At The New Yorker Festival 2012 Fiction Night, Jonathan Safran Foer, Tea Obreht, and Gary Shteyngart discuss the Old Country.
Jonathan Safran Foer
Jonathan Safran Foer made his fiction début in The New Yorker in 2001, with "The Very Rigid Search," which was part of his first novel, "Everything Is Illuminated." His other books include the novel "Extremely Loud and Incredibly Close" and "Eating Animals," about the ethics of eating meat. In March, he and Nathan Englander published "New American Haggadah."
Adam Gopnik has been writing for The New Yorker since 1986. His most recent book is "The Table Comes First: Family, France, and the Meaning of Food."
Tea Obreht was born in Belgrade and lived in Cyprus and Egypt before settling in the United States. Her début story, "The Tiger’s Wife," appeared in The New Yorker’s 2009 Summer Fiction Issue and was part of her first novel, of the same name, which won the 2011 Orange Prize for Fiction.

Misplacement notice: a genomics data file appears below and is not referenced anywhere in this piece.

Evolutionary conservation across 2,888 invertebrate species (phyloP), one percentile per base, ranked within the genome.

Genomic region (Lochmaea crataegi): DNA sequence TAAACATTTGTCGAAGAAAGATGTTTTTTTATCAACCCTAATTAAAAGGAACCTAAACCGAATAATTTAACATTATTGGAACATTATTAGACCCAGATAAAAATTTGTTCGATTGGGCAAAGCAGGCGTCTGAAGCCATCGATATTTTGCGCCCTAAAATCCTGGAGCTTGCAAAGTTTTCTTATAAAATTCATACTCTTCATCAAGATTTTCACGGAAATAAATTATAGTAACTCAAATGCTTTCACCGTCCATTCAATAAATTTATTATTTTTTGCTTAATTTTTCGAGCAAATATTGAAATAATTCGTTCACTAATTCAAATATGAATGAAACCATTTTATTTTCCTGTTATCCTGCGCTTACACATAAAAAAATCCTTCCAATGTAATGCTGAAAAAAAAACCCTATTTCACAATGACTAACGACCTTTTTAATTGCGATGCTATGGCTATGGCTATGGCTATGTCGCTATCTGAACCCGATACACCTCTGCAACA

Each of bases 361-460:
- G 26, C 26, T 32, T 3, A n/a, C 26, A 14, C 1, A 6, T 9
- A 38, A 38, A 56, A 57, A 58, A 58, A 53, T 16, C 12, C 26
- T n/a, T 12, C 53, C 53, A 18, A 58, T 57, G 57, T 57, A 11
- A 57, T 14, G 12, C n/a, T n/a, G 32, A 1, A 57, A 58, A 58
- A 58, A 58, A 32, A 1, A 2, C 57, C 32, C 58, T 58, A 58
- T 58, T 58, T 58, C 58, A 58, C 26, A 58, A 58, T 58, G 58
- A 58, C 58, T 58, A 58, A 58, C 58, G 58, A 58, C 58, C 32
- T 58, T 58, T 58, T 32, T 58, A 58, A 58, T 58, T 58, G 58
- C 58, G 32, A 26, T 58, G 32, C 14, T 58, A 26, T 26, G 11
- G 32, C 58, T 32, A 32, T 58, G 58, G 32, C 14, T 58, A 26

Gary Shteyngart was born in Leningrad. His novels include "Absurdistan" and "Super Sad True Love Story," which won the Bollinger Everyman Wodehouse Prize; excerpts from both books were published in The New Yorker. His début novel, "The Russian Debutante's Handbook," won a Stephen Crane Award for First Fiction and a National Jewish Book Award for fiction.
A panel consisting of Jonathan Safran Foer, Tea Obreht, and Gary Shteyngart contemplates the death of the novel. Foer believes the novel can't compete with technology, while Shteyngart sees fiction as the new poetry. Adam Gopnik moderates.